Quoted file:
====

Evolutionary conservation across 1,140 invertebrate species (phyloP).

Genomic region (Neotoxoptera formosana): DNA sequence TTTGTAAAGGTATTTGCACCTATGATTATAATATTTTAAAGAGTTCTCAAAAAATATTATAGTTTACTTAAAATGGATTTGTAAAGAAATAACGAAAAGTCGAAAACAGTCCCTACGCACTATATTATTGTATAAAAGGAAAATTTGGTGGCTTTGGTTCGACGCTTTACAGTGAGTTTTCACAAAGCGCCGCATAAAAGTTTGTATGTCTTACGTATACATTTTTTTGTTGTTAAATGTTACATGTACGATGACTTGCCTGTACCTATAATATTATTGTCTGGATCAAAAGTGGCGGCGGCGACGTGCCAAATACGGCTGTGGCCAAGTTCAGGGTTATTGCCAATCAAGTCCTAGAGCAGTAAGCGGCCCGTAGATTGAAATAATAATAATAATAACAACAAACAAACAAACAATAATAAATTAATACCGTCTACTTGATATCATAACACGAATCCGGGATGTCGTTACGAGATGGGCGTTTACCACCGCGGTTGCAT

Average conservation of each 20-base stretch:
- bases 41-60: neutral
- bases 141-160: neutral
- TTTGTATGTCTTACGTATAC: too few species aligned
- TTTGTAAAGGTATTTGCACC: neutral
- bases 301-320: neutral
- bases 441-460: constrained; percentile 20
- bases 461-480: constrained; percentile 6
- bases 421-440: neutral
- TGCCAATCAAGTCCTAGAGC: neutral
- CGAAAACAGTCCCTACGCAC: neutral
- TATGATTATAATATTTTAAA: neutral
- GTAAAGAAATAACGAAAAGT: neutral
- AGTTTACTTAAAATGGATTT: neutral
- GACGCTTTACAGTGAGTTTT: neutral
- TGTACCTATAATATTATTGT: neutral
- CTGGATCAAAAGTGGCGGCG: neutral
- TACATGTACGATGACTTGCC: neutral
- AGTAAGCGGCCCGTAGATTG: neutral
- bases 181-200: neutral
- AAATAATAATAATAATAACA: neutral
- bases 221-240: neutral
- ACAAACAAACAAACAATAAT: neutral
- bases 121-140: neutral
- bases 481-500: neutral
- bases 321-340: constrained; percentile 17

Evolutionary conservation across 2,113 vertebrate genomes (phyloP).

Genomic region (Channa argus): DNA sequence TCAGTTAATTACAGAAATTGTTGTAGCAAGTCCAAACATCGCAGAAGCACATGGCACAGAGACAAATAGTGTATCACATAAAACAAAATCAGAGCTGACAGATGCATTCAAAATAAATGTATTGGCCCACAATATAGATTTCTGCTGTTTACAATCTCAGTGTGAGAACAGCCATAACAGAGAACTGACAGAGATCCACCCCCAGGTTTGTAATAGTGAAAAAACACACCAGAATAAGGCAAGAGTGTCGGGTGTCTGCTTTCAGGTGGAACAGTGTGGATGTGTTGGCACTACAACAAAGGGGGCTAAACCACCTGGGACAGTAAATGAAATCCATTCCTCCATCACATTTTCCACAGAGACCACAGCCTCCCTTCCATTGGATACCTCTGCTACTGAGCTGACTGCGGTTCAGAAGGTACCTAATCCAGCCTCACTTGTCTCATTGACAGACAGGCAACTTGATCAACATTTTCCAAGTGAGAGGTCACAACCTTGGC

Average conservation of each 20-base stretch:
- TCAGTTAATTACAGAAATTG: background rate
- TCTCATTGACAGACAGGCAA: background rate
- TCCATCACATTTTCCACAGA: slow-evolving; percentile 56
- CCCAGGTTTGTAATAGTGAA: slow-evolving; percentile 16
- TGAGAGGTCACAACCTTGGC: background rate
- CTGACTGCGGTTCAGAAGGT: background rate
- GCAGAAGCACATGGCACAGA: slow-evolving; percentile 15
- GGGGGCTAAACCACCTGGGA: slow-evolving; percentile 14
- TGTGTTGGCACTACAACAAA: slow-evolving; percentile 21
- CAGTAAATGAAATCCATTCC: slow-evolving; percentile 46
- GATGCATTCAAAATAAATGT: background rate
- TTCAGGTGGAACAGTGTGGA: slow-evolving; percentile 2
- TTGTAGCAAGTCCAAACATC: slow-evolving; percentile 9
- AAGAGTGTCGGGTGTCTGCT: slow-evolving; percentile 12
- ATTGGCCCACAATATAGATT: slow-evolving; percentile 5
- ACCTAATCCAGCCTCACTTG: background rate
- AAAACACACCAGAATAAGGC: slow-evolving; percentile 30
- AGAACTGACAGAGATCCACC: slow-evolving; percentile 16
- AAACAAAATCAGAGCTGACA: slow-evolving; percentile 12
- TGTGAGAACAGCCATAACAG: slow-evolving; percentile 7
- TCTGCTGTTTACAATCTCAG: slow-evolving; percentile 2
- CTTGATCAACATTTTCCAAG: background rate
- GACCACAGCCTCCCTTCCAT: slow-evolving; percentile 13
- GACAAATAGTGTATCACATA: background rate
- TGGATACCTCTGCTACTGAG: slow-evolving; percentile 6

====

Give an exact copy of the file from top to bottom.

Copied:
Evolutionary conservation across 1,140 invertebrate species (phyloP).

Genomic region (Neotoxoptera formosana): DNA sequence TTTGTAAAGGTATTTGCACCTATGATTATAATATTTTAAAGAGTTCTCAAAAAATATTATAGTTTACTTAAAATGGATTTGTAAAGAAATAACGAAAAGTCGAAAACAGTCCCTACGCACTATATTATTGTATAAAAGGAAAATTTGGTGGCTTTGGTTCGACGCTTTACAGTGAGTTTTCACAAAGCGCCGCATAAAAGTTTGTATGTCTTACGTATACATTTTTTTGTTGTTAAATGTTACATGTACGATGACTTGCCTGTACCTATAATATTATTGTCTGGATCAAAAGTGGCGGCGGCGACGTGCCAAATACGGCTGTGGCCAAGTTCAGGGTTATTGCCAATCAAGTCCTAGAGCAGTAAGCGGCCCGTAGATTGAAATAATAATAATAATAACAACAAACAAACAAACAATAATAAATTAATACCGTCTACTTGATATCATAACACGAATCCGGGATGTCGTTACGAGATGGGCGTTTACCACCGCGGTTGCAT

Average conservation of each 20-base stretch:
- bases 41-60: neutral
- bases 141-160: neutral
- TTTGTATGTCTTACGTATAC: too few species aligned
- TTTGTAAAGGTATTTGCACC: neutral
- bases 301-320: neutral
- bases 441-460: constrained; percentile 20
- bases 461-480: constrained; percentile 6
- bases 421-440: neutral
- TGCCAATCAAGTCCTAGAGC: neutral
- CGAAAACAGTCCCTACGCAC: neutral
- TATGATTATAATATTTTAAA: neutral
- GTAAAGAAATAACGAAAAGT: neutral
- AGTTTACTTAAAATGGATTT: neutral
- GACGCTTTACAGTGAGTTTT: neutral
- TGTACCTATAATATTATTGT: neutral
- CTGGATCAAAAGTGGCGGCG: neutral
- TACATGTACGATGACTTGCC: neutral
- AGTAAGCGGCCCGTAGATTG: neutral
- bases 181-200: neutral
- AAATAATAATAATAATAACA: neutral
- bases 221-240: neutral
- ACAAACAAACAAACAATAAT: neutral
- bases 121-140: neutral
- bases 481-500: neutral
- bases 321-340: constrained; percentile 17

Evolutionary conservation across 2,113 vertebrate genomes (phyloP).

Genomic region (Channa argus): DNA sequence TCAGTTAATTACAGAAATTGTTGTAGCAAGTCCAAACATCGCAGAAGCACATGGCACAGAGACAAATAGTGTATCACATAAAACAAAATCAGAGCTGACAGATGCATTCAAAATAAATGTATTGGCCCACAATATAGATTTCTGCTGTTTACAATCTCAGTGTGAGAACAGCCATAACAGAGAACTGACAGAGATCCACCCCCAGGTTTGTAATAGTGAAAAAACACACCAGAATAAGGCAAGAGTGTCGGGTGTCTGCTTTCAGGTGGAACAGTGTGGATGTGTTGGCACTACAACAAAGGGGGCTAAACCACCTGGGACAGTAAATGAAATCCATTCCTCCATCACATTTTCCACAGAGACCACAGCCTCCCTTCCATTGGATACCTCTGCTACTGAGCTGACTGCGGTTCAGAAGGTACCTAATCCAGCCTCACTTGTCTCATTGACAGACAGGCAACTTGATCAACATTTTCCAAGTGAGAGGTCACAACCTTGGC

Average conservation of each 20-base stretch:
- TCAGTTAATTACAGAAATTG: background rate
- TCTCATTGACAGACAGGCAA: background rate
- TCCATCACATTTTCCACAGA: slow-evolving; percentile 56
- CCCAGGTTTGTAATAGTGAA: slow-evolving; percentile 16
- TGAGAGGTCACAACCTTGGC: background rate
- CTGACTGCGGTTCAGAAGGT: background rate
- GCAGAAGCACATGGCACAGA: slow-evolving; percentile 15
- GGGGGCTAAACCACCTGGGA: slow-evolving; percentile 14
- TGTGTTGGCACTACAACAAA: slow-evolving; percentile 21
- CAGTAAATGAAATCCATTCC: slow-evolving; percentile 46
- GATGCATTCAAAATAAATGT: background rate
- TTCAGGTGGAACAGTGTGGA: slow-evolving; percentile 2
- TTGTAGCAAGTCCAAACATC: slow-evolving; percentile 9
- AAGAGTGTCGGGTGTCTGCT: slow-evolving; percentile 12
- ATTGGCCCACAATATAGATT: slow-evolving; percentile 5
- ACCTAATCCAGCCTCACTTG: background rate
- AAAACACACCAGAATAAGGC: slow-evolving; percentile 30
- AGAACTGACAGAGATCCACC: slow-evolving; percentile 16
- AAACAAAATCAGAGCTGACA: slow-evolving; percentile 12
- TGTGAGAACAGCCATAACAG: slow-evolving; percentile 7
- TCTGCTGTTTACAATCTCAG: slow-evolving; percentile 2
- CTTGATCAACATTTTCCAAG: background rate
- GACCACAGCCTCCCTTCCAT: slow-evolving; percentile 13
- GACAAATAGTGTATCACATA: background rate
- TGGATACCTCTGCTACTGAG: slow-evolving; percentile 6